So, the way it works is that Yvette and I will read this book and each of us will do a post or two on it, but to make it fun we are inviting others to join in! We’d like other posts about it and discussion on our posts. The more people who participate, the better it will be.
It is a dark and cold November day. The clouds are dragging grey across the dull sky, faded dead leaves litter the ground. Even the fire doesn’t provide warmth. I need something to spark my flame. I need you.
You beckon, drawing me into the bedroom. Beneath the sheets, you cuddled in my arms, I see lovers in the vibrant clouds. The setting sun glints rainbows on the tropical waters with horses dancing in the waves. A warm breeze over the cool, majestic mountains makes me forget the forecast of snow. Waterfalls near and far pulls me more into your allure.
I search you out on a cold dark day Your agile tongue speaks in my mind I follow your elegance Dreaming with open eyes Bewitched by your tone Another land On your pages A book You
This is a double Challenge.
I decided to participate in Sadje’s What Do You See challenge, which she recently started to host. She provided the painting at the top (Painted by Jim Warren, found on Google) as this week’s prompt.
This was also written for Colleen’s weekly poetry challenge. This week’s key words are Grace and Style, but only synonyms can be used. I chose a Haibun with a nonet.
I hope you enjoyed this love poem to books and reading :)
I have often said that I am a social media neophyte. I am. And, for the most part, I don’t care. However, there is one social media platform that I’d like to know more about: Goodreads. Yes, I am the only person in the entire world, perhaps the entire Universe, that does not have an account. yes, I know that’s strange. I know so very little about it…
Here is my understanding. I put down the books I want to read. I say which book I am currently reading. I check them off as I read them and rate the books. Then Goodreads recommends new books to me based on my likes. It also lets me know what people I know are reading, have read or want to read.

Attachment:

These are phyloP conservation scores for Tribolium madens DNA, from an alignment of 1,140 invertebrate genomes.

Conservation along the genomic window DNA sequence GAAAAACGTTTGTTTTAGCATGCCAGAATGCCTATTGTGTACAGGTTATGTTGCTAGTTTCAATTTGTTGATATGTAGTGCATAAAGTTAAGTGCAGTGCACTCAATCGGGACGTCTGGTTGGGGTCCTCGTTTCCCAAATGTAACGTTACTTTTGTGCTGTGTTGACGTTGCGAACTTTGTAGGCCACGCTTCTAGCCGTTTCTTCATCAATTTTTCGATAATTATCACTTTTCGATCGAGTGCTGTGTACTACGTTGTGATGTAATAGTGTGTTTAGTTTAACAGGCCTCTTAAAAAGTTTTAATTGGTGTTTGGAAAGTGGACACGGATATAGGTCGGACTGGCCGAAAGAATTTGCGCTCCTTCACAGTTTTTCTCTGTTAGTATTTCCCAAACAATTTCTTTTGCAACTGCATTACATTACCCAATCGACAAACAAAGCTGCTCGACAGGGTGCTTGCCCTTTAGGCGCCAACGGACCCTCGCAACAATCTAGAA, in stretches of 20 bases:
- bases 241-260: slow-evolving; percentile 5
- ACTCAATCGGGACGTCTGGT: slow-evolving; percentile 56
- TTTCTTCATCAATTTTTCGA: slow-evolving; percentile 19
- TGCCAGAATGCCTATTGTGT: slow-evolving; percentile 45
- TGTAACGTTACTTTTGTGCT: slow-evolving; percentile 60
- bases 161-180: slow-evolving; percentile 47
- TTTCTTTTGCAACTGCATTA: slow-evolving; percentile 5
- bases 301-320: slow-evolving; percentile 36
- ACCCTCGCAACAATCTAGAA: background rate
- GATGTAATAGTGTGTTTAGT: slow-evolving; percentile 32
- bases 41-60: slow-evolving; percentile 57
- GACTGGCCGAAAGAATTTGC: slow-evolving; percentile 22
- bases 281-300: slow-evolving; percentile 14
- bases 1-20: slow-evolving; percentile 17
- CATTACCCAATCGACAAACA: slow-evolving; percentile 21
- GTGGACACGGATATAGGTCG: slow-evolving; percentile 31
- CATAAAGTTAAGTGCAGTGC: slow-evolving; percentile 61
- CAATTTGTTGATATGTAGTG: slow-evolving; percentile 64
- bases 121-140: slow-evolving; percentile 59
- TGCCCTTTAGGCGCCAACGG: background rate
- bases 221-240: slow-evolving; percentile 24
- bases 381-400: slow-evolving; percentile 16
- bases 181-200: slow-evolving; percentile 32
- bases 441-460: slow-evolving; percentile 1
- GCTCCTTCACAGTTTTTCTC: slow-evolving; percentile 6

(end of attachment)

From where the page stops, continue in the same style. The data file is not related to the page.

Trent’s World is an awards free blog. I never accept “awards”. After I had a few I did answer some of the questions circulating at the time, but haven’t felt the need to since then.
Well, sort of. Y Prior over at In the Zone nominated me for the Liebster. I’m not accepting, but I did say I might answer some or all of the questions. Since I just returned and have absolutely zero to write about, I think today is the day. Most of the questions are about books, so close enough to one of the main themes of my blog. So here goes. Continue reading →
I don’t bring it up often, but one of the reasons I started to blog is because I wrote a book. I haven’t done anything with it beyond taking it out and doing a new revision on occasion. That’s not the point. The point is since my blog is supposed to be at least in part an author’s blog, I follow quite a few bloggers that are authors. Unfortunately I haven’t read many of the books these bloggers have authored.
I woke up Tuesday morning at around 2 AM. I glanced over at the bed stand to check the time and noticed a soft glow. Sitting up to check what was happening I saw that my Kindle Paper White was on and emitting a faint white light. Reaching over I turned it off. I really didn’t give it much thought as it was too early and I was too tired. By morning I had pretty much forgotten the whole incident. Continue reading →